It’s Mayday, and this year is shaping up to be one to remember. So far 2012 is turning out to be just as tumultuous as 2011 with Canada now witnessing the international battles over debt and austerity first hand. If last year was characterized by 21st century radicalism, though, this year seems to be more focused on reconnecting with the 19th and 20th century roots of those ideas. As far as radical history goes, no other day of the year matches the First of May as a celebration of struggle, both in terms of what’s been gained and as a reminder of what it’s cost us. Across the continent and around the globe, today’s plans are some of the most ambitious in at least a generation. Given everything we’ve seen in the past few years, it’s about time.

Mayday strikes, protests and celebrations date back to at least 1889, out of international outrage over the deaths of a group of Chicago anarchists now known as the Haymarket Martyrs. At the dawn of the North American labour movement, in the struggle to shorten the workday to eight hours, demonstrations were held in May of 1886. After a number of “incendiary” speeches from organizers calling for revolution, police charged and opened fire. A bloody battle ensued leaving dozens wounded on both sides as some demonstrators shot back and somebody threw a bomb into police lines. The bomber’s identity was never discovered, and debates continue today over who it really was (some suggest one of the anarchists, others like Howard Zinn suspect an agent provocateur). Despite not having a bomber, a group of organizers and speakers were brought to trial on “conspiracy” charges on the basis of their anarchist views. Four men (August Spies, Albert Parsons, George Engel and Adolph Fischer) were hung, two had their sentences “commuted” to life in prison (Samuel Fielden and Michael Schwab) and another committed suicide on the eve of his execution (Louis Lingg). The backlash that followed saw a massive rise in popular support for the labour movement and radical ideas in general, seeing the first strikes by 1890, commemorated yearly and soon spreading around the globe.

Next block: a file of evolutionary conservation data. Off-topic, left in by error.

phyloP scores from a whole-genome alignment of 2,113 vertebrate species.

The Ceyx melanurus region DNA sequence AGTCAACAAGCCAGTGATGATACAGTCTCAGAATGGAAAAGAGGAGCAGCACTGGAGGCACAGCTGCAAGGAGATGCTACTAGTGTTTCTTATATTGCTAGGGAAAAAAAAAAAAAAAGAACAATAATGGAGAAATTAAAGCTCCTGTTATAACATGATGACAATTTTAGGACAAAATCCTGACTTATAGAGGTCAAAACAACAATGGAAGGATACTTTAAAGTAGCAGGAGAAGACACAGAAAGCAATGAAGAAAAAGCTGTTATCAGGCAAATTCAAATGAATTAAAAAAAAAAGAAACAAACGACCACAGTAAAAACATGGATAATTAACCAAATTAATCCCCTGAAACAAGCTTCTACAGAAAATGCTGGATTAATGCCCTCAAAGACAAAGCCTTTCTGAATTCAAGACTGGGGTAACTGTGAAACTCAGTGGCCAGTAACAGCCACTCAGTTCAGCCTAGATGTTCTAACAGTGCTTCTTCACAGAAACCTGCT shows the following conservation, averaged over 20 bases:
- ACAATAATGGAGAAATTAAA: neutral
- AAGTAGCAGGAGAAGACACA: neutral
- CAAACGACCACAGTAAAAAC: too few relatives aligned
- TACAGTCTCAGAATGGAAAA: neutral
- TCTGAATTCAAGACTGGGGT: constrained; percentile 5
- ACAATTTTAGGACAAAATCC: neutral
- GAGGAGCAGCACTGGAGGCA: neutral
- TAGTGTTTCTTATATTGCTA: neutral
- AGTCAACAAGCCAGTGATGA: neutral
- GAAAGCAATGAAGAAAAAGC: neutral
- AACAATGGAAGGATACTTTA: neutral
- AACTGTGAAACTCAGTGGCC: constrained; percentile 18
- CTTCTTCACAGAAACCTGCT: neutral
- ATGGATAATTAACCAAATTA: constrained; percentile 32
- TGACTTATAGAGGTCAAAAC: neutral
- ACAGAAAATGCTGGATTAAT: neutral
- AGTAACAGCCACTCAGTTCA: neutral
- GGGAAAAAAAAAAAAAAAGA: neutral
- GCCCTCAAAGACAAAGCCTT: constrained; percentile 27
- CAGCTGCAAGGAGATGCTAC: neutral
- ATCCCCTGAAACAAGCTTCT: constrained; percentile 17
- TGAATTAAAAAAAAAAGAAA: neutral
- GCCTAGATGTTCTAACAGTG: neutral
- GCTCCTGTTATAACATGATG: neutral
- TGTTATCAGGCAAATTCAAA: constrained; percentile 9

Why is this relevant today? Aside from the fact that these kinds of “conspiracy” trials continue to this day (as Toronto’s G20 showed us), struggles like the fight for the eight hour workday are far from over. Now, like then, battles over “simple” issues like hours, wages and pensions reflected far larger questions about society and the economy. Through strikes, protests and often deadly conflicts, these movements slowly won most of the rights we know today (pensions, weekends, the right to vote etc) in conflicts that never really ended.

What makes this May such a turning point isn’t just how widespread austerity is at this point (as Canadians now know all too well), it’s the way cracks are now appearing in the armour of this global behemoth. In recent weeks “austerity” plans have began to fall apart as Sarkozy lost the first round of French elections and the Dutch government fell apart over budget talks. France and Greece are both holding elections later this week, with a significant chance that despised pro-austerity incumbents will be tossed. Britain and Spain have now both slipped back into official “recession” status. Even Canada is now witnessing a shrinking GDP. The ugly, ultimate unspoken truth of austerity is that it has no mandate, either politically or economically, and both are now becoming clear.

Austerity draws a line in the sand. Harper did this in a very public way with his last budget, placing students and pensioners, workers, environmentalists, First Nations and northerners directly in the line of fire. There was a time when it wasn’t so easy to explain how all these issues were connected, but this recent offensive makes things very clear.. Couple it with Harper’s other recent initiatives, to expand prisons, arrest immigrants, monitor the internet and very possibly to rig the last election, and most of the Canadian populace has some serious reasons to fear him. This is happening at all levels with Premiers like McGuinty and Charest and Mayors like Rob Ford, and it’s happening from coast to coast. Canada, of course, is only the latest victim, along with many others like America and most of Europe. Austerity may be everywhere, but so is the fightback.

Today’s protests have already begun. New York and London already have large crowds in the streets, soon to be followed by Washington, Los Angeles, Toronto and many others. A large part of the continent has called for a general strike today by local Occupy groups and others. Hamilton is holding marches both downtown and in the the industrial sector, with food and festivities afterward. Downtown, people will be gathering in Beasley Park starting at 2pm, with a march through the core leaving then returning for food and music in the park around four or five. The Steelworkers’ 1005 local (Stelco) is marching from their hall in a loop to plants like Stelco and Steelcar then returning to their hall for a BBQ. Both have been planned in solidarity, and there ought to be a fair bit of traffic between the two from most I’ve talked to.

M1 Committee Homepage – organizers of today’s downtown actions
USW 1005 Homepage
International live coverage – Guardian.co.uk

Happy May Day everyone. See ya in the streets.

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